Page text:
These were mainly secondary to the primary problem of incessant motion. They occurred immediately or days or months after the onset of the MdDS. They included light or sound sensitivity, head pressure, heaviness of the body, brain unclearness (fog), fuzzy vision, claustrophobia, agoraphobia, stress, anxiety, fatigue, insomnia, and depression, and they were not uncommon. The symptoms could be exaggerated by physical or visual motions, hormonal changes, weather changes, stress, and fatigue. The symptoms could also be aggravated by coffee (28%) and alcohol (21%). Some patients had prolonged motion after-sensations (aftereffects), i.e., those that followed a motion or movement (31). The persistent symptoms were incapacitating, and many even were unable to continue working.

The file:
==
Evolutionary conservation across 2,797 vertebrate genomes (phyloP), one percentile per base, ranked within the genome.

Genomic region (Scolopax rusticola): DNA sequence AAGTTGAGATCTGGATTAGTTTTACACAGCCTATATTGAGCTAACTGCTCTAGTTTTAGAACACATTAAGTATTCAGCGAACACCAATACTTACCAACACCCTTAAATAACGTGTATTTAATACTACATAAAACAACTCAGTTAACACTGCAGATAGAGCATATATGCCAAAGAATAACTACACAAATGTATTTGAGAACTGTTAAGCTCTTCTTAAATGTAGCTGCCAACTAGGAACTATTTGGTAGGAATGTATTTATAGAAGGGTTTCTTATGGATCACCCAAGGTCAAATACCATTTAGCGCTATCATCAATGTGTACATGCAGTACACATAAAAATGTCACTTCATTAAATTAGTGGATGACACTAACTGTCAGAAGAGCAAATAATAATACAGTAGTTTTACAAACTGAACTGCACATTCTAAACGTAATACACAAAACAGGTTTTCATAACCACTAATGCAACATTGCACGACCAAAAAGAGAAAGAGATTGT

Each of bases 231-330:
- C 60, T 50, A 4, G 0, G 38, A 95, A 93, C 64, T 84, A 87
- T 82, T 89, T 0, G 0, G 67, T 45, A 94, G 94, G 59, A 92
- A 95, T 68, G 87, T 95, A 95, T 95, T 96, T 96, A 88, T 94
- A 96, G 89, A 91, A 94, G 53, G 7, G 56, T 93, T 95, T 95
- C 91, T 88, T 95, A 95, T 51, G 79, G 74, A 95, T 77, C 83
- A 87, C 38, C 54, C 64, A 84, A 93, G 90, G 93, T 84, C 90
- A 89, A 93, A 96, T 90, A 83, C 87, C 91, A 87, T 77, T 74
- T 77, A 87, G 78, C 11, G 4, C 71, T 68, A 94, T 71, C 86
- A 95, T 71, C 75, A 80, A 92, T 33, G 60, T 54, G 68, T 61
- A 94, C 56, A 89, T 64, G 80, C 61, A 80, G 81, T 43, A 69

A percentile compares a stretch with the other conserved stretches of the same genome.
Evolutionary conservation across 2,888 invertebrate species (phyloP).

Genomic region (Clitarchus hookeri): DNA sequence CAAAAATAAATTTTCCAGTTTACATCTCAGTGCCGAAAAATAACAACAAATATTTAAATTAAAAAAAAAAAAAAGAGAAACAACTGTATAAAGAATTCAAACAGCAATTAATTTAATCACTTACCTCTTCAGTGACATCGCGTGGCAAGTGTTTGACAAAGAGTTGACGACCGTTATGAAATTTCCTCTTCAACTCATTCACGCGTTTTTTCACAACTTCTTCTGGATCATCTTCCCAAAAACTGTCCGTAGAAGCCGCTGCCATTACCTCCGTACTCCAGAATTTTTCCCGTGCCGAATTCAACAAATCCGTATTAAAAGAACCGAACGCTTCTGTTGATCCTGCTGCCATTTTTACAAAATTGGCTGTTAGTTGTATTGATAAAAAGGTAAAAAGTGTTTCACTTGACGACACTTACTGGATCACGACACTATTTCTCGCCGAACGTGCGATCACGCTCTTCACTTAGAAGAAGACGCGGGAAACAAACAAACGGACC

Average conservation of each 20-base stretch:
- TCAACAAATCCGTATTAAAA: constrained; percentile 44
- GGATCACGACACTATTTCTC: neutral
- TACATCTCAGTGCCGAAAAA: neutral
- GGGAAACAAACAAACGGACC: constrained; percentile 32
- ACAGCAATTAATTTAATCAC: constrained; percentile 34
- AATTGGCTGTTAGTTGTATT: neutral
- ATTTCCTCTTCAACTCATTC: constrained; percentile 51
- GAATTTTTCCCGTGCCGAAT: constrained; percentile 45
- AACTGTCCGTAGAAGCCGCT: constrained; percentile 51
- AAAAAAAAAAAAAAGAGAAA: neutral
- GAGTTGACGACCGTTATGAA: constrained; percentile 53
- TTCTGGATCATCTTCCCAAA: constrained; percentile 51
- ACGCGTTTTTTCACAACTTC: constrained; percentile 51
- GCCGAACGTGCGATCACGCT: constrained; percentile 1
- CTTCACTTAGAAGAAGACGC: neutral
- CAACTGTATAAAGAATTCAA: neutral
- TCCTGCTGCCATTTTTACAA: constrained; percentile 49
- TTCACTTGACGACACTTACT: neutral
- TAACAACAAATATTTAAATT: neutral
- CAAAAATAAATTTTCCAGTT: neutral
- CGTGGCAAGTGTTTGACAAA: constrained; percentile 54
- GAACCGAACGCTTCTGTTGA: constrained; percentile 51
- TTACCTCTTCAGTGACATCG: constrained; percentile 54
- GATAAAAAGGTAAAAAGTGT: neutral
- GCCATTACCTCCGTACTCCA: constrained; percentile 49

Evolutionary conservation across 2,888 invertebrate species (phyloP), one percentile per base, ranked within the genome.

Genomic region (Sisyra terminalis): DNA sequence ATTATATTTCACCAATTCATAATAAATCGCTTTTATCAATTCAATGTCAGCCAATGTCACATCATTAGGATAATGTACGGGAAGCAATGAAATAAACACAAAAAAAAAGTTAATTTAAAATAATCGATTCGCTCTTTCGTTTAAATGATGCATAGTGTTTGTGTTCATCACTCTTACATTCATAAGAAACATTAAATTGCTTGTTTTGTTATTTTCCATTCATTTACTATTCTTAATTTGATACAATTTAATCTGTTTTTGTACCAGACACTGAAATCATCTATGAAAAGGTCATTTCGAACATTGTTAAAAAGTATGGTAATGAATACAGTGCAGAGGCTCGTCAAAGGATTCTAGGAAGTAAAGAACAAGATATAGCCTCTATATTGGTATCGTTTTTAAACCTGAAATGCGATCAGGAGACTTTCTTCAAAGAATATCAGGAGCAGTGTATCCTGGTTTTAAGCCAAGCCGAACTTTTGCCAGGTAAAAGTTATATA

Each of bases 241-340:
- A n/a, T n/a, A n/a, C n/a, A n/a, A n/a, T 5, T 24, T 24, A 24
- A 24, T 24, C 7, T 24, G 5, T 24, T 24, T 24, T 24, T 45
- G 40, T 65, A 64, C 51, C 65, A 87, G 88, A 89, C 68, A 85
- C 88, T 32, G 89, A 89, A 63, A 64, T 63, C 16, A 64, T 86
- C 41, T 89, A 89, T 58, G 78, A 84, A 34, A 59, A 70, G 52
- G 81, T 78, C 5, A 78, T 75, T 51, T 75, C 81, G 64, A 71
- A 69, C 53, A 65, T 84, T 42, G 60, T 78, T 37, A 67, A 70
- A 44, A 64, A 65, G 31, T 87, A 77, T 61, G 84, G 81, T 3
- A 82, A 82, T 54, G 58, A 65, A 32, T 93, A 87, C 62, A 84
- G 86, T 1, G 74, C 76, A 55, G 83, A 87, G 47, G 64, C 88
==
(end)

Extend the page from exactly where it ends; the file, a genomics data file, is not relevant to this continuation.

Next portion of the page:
About half of the patients developed heightened motion and visual sensitivity. As a result, they experienced motion sickness as well as migraine-like symptoms, such as headache, pulsating head pressure, and woozy and queasy feelings. Most of them, however, did not have a clear history of migraine or motion sickness predating their MdDS.
Initial Posttreatment Results
The average score of severity for the classic group before treatment was 6.1 ± 1.9. Immediately after treatment, the average score was 2.4 ± 2.1 (P < 0.0001, N = 120), with a rate of success of 78%. Twenty-three became asymptomatic (19%) after the treatment. In the spontaneous group, the average score of severity before treatment was 6.6 ± 1.8. After treatment, the average score was 2.5 ± 2.8 (P < 0.001, N = 21), with a rate of success of 48%.
Postural Instability and Subjective Improvement